State neglect

State control over indigenous peoples' natural resources is based on a misinterpretation of Indonesia's Constitution. The state's duty to manage and distribute benefits justly for the whole Indonesian people was interpreted as 'the state's right to control'. The land, rivers, sea and sky and all natural wealth were treated as a productive asset to be commercialised, while ignoring the ideals of achieving the greatest prosperity for all. The state abused its position and denied that its right to control should be limited by people's rights, whether individual or communal, over land and natural resources.

The state's trust in the capacity of large-scale industries to manage natural resources, resulted in large corporations taking control of areas where indigenous peoples lived. Timber companies, plantation developers, the illegal logging mafia and mining companies took over huge swathes of indigenous lands.

The state's marginalisation of indigenous peoples began with this 'development' process and a parallel attempt to 'modernise' indigenous peoples, focusing on their management of natural resources. Development policies which depended on the paradigms of industrialisation and capital accumulation left no room for the traditional knowledge used by indigenous peoples in their resource management practices. The systematic destruction of indigenous communities' identities devastated their natural resources management regimes and the social order which sprang from them. (Anggraini, 20063).

Communities who were once able to organise their resource management models independently, based on informal agreements, were in a weak position when development projects entered into their areas. These required formal arrangements, usually favoured the individual, and were biased towards men as head of households in indigenous community life.

Eventually, the development process resulted in the multiple marginalisation of indigenous women. This takes two forms: firstly, marginalisation due to government policies, which fail to recognise indigenous peoples' rights to land and natural resources. Development policies have never treated indigenous women as a part of the community in their own right, meaning that, both in planning stages and implementation, they have neglected the interests and opinions of indigenous women. Through these policies, the government has effected the exclusion of women's roles and the limitation of women's room to manoeuvre within their own communities.

Secondly, there is marginalisation due to lack of decision-making power. Generally, indigenous women do not have access to decision-making at any level. Important decisions affecting the future sustainability of the family and the community, including decisions about indigenous women themselves, are taken without women's involvement.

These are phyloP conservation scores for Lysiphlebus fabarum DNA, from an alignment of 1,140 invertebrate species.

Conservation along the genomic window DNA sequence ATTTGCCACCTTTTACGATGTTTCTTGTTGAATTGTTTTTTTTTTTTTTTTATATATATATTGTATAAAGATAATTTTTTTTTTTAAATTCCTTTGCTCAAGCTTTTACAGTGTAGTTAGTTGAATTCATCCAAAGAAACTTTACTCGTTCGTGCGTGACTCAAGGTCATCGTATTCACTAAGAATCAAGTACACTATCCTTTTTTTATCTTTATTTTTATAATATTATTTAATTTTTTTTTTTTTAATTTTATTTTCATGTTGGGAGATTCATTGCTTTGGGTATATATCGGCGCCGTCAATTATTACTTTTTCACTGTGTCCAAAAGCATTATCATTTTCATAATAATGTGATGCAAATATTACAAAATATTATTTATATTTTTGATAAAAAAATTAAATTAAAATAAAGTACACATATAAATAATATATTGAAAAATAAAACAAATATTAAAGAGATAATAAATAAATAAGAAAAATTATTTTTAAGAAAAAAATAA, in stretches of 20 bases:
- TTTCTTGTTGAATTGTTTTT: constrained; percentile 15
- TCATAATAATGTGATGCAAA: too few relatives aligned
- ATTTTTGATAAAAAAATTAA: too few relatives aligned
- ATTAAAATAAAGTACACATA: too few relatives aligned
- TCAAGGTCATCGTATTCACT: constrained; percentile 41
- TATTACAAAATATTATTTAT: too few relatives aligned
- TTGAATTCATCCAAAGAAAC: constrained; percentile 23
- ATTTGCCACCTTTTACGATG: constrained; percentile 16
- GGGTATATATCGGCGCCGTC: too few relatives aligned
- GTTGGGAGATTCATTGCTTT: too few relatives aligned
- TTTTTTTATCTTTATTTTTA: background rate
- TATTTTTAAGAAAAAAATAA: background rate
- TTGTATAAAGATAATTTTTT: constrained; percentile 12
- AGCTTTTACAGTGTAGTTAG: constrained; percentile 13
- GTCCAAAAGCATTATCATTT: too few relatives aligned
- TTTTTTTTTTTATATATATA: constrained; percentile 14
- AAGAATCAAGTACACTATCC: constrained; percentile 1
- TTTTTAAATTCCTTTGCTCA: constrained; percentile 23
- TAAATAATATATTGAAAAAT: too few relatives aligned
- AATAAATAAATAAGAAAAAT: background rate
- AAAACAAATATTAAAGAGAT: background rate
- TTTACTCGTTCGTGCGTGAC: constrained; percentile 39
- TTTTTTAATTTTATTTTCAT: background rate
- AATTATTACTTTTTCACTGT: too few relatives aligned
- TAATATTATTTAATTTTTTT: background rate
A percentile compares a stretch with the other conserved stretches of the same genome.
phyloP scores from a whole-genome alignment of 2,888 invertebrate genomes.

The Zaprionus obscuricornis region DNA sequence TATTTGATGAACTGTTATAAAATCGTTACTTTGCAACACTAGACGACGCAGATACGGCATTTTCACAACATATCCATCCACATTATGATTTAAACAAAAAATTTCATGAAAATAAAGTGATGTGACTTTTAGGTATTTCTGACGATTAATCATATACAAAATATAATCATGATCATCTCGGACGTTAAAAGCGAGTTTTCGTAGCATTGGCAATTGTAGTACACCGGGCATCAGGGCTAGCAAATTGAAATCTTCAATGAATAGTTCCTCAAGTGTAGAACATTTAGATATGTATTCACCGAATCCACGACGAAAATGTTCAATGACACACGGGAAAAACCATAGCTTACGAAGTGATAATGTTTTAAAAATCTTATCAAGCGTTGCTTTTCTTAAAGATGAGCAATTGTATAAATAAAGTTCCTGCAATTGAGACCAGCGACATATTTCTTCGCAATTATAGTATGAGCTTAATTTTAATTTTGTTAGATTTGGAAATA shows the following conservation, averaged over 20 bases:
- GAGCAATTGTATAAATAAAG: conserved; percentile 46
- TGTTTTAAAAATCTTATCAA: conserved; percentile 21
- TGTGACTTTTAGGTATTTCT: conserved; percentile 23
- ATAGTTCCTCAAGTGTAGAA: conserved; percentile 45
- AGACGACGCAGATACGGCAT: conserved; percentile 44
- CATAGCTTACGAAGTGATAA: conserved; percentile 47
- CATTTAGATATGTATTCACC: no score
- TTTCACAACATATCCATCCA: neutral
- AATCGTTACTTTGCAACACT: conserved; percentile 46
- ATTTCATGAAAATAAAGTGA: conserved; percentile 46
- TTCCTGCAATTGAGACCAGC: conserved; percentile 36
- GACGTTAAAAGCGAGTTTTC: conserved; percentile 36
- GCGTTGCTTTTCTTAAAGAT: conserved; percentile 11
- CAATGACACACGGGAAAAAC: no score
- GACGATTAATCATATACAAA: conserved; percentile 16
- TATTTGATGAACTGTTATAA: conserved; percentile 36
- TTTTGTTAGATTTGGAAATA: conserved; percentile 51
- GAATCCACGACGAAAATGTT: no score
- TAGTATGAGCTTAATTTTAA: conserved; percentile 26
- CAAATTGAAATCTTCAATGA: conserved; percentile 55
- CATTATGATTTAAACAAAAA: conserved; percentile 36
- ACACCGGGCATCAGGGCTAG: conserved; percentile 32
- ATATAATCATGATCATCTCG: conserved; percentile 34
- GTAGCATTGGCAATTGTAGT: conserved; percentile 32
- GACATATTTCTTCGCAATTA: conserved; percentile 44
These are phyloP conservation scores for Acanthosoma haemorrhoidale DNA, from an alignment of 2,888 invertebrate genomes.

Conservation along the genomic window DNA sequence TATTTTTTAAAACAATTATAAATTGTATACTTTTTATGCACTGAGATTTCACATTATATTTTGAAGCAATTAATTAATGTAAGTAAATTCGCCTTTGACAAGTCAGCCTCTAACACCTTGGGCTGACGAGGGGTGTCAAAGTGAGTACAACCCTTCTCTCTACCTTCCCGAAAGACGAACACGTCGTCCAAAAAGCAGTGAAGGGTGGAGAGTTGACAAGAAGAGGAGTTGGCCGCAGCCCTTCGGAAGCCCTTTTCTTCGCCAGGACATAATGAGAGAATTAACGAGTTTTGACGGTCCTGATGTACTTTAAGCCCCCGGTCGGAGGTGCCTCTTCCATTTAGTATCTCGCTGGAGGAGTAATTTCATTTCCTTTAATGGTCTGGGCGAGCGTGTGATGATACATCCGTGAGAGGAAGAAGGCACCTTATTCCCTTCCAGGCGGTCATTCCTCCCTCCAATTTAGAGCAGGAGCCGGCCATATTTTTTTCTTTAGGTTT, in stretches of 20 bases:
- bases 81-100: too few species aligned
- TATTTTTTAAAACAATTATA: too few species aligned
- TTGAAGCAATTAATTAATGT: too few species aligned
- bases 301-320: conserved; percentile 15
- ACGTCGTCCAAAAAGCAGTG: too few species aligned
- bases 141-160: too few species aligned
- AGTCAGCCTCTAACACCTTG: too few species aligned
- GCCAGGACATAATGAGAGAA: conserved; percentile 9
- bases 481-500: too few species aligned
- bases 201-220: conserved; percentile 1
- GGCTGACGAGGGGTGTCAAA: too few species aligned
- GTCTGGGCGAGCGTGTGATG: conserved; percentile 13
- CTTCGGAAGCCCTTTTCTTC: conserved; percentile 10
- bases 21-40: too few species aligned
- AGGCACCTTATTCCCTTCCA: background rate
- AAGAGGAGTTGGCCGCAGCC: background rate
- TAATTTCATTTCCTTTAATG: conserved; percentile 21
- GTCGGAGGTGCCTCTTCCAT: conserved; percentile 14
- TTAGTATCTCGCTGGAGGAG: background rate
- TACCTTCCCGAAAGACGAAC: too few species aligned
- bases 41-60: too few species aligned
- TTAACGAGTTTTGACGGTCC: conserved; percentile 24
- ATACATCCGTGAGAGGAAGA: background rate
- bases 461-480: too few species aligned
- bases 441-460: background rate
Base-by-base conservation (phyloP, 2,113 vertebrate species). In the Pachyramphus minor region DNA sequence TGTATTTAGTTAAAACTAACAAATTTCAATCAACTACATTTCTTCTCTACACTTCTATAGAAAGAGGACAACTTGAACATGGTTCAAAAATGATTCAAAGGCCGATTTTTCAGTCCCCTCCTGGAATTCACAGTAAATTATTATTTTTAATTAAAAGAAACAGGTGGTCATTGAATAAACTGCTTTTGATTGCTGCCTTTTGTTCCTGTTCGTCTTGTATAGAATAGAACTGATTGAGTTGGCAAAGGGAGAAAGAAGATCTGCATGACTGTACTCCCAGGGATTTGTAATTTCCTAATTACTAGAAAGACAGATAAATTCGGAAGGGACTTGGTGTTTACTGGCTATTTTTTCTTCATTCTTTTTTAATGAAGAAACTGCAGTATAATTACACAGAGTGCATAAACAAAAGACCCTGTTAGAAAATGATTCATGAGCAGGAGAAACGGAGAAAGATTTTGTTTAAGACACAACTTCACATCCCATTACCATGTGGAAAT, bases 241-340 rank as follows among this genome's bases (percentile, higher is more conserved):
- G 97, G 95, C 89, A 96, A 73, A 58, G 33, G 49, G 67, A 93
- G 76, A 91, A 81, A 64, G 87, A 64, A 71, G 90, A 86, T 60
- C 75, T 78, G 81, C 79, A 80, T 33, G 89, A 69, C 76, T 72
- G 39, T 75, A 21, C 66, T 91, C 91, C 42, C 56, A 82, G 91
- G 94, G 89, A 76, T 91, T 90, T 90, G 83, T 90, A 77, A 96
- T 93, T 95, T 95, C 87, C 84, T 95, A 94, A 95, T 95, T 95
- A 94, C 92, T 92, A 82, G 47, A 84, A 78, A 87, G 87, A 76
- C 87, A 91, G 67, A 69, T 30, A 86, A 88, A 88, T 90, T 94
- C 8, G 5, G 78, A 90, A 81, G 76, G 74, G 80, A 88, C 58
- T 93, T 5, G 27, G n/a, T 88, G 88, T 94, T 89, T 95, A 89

Making a difference

Some indigenous women have started to oppose the denial of their political, civil, social, cultural and economic rights, as was manifest in the workshop. One example came from the Ngata Toro community, where they have used efforts to revitalise adat as a means of strengthening women's rights. Women's customary decision-making roles had been greatly reduced by state intervention in village administration in the 1970s. The stimulus for this initiative was the struggle to regain control over Ngata Toro's customary lands, much of which had become part of Lore Lindu National Park. (see box)

A proposal to create the new districts of Arale, Tabulahan and Mambi within South Sulawesi province led to conflict which has not been resolved to date. Religion and ethnicity are being used by an elite group to divide the indigenous communities. In this context, groups of women started making house-to-house visits, in an attempt to initiate reconciliation, and set up a meeting between people who are for and against the new districts. Another meeting was planned for June 2007.

In West Timor, groups of indigenous women, working together with youth groups from 36 villages mounted a campaign to oppose marble mining in their customary area. The decision was taken by the community that the women would be in the front line of the campaign. But the struggle was not easy: it was difficult to convince the community - especially the men - to oppose the mine. The women convinced them by arguing that they were trying to save the future of their families and the community.